Best for… freshly caught crab and local ginHow to do it: A minimum three-night stay at Sound of Harris costs from £323 in The Other House, or from £460 in The Big House.There aren’t many self-catering cottages with owners who go fishing so there’s just-caught pollack in the fridge for your breakfast. Or dress the crab you’ve brought with you because you can’t face it yourself. Or race after your car because you’ve left all your smart clothes in the wardrobe and they don’t want you to miss the ferry back. Sound of Harris is no ordinary holiday rental, designed and decorated by Carol and Rob, an English couple who fell in love with the beaches of this beautiful island in the Outer Hebrides and built two cottages here, right on the sea. The style is mid-century modern, with Ercol and Habitat originals and geometric artworks and ceramics along with the Borrisdale tweed they weave and sell in their tiny on-site shop. The Big House is designed around the fully-equipped kitchen, a cook’s dream, so bring supplies with you – Just Hooked near the ferry from Skye (sailing time 1.5 hours) can sort you out with local lobster, crab, langoustine and monkfish.
While Harris is a Deliveroo-free zone, you can still enjoy hearty, restaurant-quality food. Island caterers Croft 36 will drop off sustainably caught fish, seafood, game and meat (rabbit stew, fish curry or moules marinière) to Harris’s visitors and residents. When you want to explore, pack a picnic – the white-sand beaches, especially Luskentyre, are uncrowded and unspoilt. Harris’s main foodie attraction is the gin distillery in Tarbert, producing a smooth, world-class gin with a distinct flavour courtesy of sea kelp, in a beautiful bottle you’ll keep forever.Review by Christine Hayes
Best for… beer & harbour viewsHow to do it: Stay at The St Moritz Hotel near Rock and Padstow. Twin rooms £160 a night per person.You’ll find vineyards, distilleries and breweries, as well as places to eat, around the sheltered bay. Daily catches supply eateries, including Prawn on the Lawn. Try a plate piled high with Porthilly mussels and clams or a whole red mullet.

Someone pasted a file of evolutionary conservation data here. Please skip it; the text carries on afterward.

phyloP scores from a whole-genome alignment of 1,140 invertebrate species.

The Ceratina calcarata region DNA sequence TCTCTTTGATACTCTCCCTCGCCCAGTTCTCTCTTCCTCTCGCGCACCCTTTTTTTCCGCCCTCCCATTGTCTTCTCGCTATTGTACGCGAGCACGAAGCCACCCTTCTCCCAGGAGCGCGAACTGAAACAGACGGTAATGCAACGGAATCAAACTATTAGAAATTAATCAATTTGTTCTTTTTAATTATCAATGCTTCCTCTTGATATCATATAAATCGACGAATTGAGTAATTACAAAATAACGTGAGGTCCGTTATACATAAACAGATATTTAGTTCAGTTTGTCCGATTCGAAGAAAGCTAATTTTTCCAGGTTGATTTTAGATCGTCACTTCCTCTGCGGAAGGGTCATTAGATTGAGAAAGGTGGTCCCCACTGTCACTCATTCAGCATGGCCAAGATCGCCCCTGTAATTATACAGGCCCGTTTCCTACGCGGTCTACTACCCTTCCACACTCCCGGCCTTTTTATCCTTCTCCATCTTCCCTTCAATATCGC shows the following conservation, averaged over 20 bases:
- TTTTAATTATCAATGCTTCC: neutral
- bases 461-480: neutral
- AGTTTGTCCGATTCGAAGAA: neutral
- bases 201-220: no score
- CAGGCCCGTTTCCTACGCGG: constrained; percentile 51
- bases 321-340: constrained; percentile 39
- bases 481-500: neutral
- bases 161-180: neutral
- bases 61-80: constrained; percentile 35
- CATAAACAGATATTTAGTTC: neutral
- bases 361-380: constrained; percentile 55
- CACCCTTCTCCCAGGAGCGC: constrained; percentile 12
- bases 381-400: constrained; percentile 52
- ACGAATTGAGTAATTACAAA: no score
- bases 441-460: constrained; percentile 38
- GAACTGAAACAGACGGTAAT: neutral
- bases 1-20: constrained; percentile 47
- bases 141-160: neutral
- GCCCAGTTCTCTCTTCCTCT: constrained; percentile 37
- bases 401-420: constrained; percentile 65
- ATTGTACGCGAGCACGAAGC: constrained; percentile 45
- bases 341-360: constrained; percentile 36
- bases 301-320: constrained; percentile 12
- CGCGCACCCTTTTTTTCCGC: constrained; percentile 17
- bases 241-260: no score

Visit the cosy Harbour Inn for a glass of delicate Camel Valley Pilsner, the brainchild of two Cornish drinks giants: Camel Valley wines and Sharp’s Brewery. Or try Seven Souls ale, a perfect balance of bitter and sweet. Indulge in dry-aged rib-eye and roasted pumpkin with plump burrata and romesco sauce at Nathan Outlaw’s The Mariners, and end with Crackler cheddar alongside fruitcake infused with Doom Bar – an almost porty beer.
Review by Georgina Kiely
Best for… sun-ripened veg and idyllic simplicity
How to do it: Don Tuto, located in the small town of San Cassiano, is nothing short of idyllic. Rooms are available from £176 a night and include breakfast and an aperitif in the evening.
Situated in the heel of the ‘boot’ of Italy, Puglia’s veg-centric dishes show a special appreciation for the produce, whereby even the simplest of ingredients are elevated, like courgettes marinated and lightly seasoned in a light and perfectly balanced salad, and cima di rapa combined with garlic and anchovy to form the most flavoursome pasta sauce. Take a tour of this area and you will eat very well.
At La Farmacia dei Sani in Ruffano, Valentina Rizza, the head chef, cooks a pasta dish with anchovies and pistachios that is an absolute delight. Head to La Bersagliera, in Surano (+39 345 795 3080) where Raffaele Fabcullio serves plates of food based on the produce that surrounds him. He also runs private cooking classes for guests staying in the nearby Don Totu hotel. La Puritate in Gallipoli (+39 0833 264205) specialises in fish – try the salt-crusted red shrimps. And for a truly hyperlocal meal, visit Le Stanzie in Supersano with its underground olive presses. They make their own ricotta, pasta and bread and grow their own veg.
Review by Elena Silcock
Discover more foodie travel tips on our travel hub.
Read more foodie travel guides…
What’s your favourite boozy break destination? Leave a comment below…
All recommendations have been reviewed and approved as of July 2018 and will be checked and updated annually. If you think there is any incorrect or out-of-date information in this guide, please email us at firstname.lastname@example.org.
Travellers are advised to read the FCO travel advice for the country they are travelling to.
Assistance for this feature was provided by: therectoryhotel.com, sharpsbrewery.co.uk, prosecco.wine, dfdsseaways.co.uk, soundofharris.co.uk, czechtourism.com, dontotu.it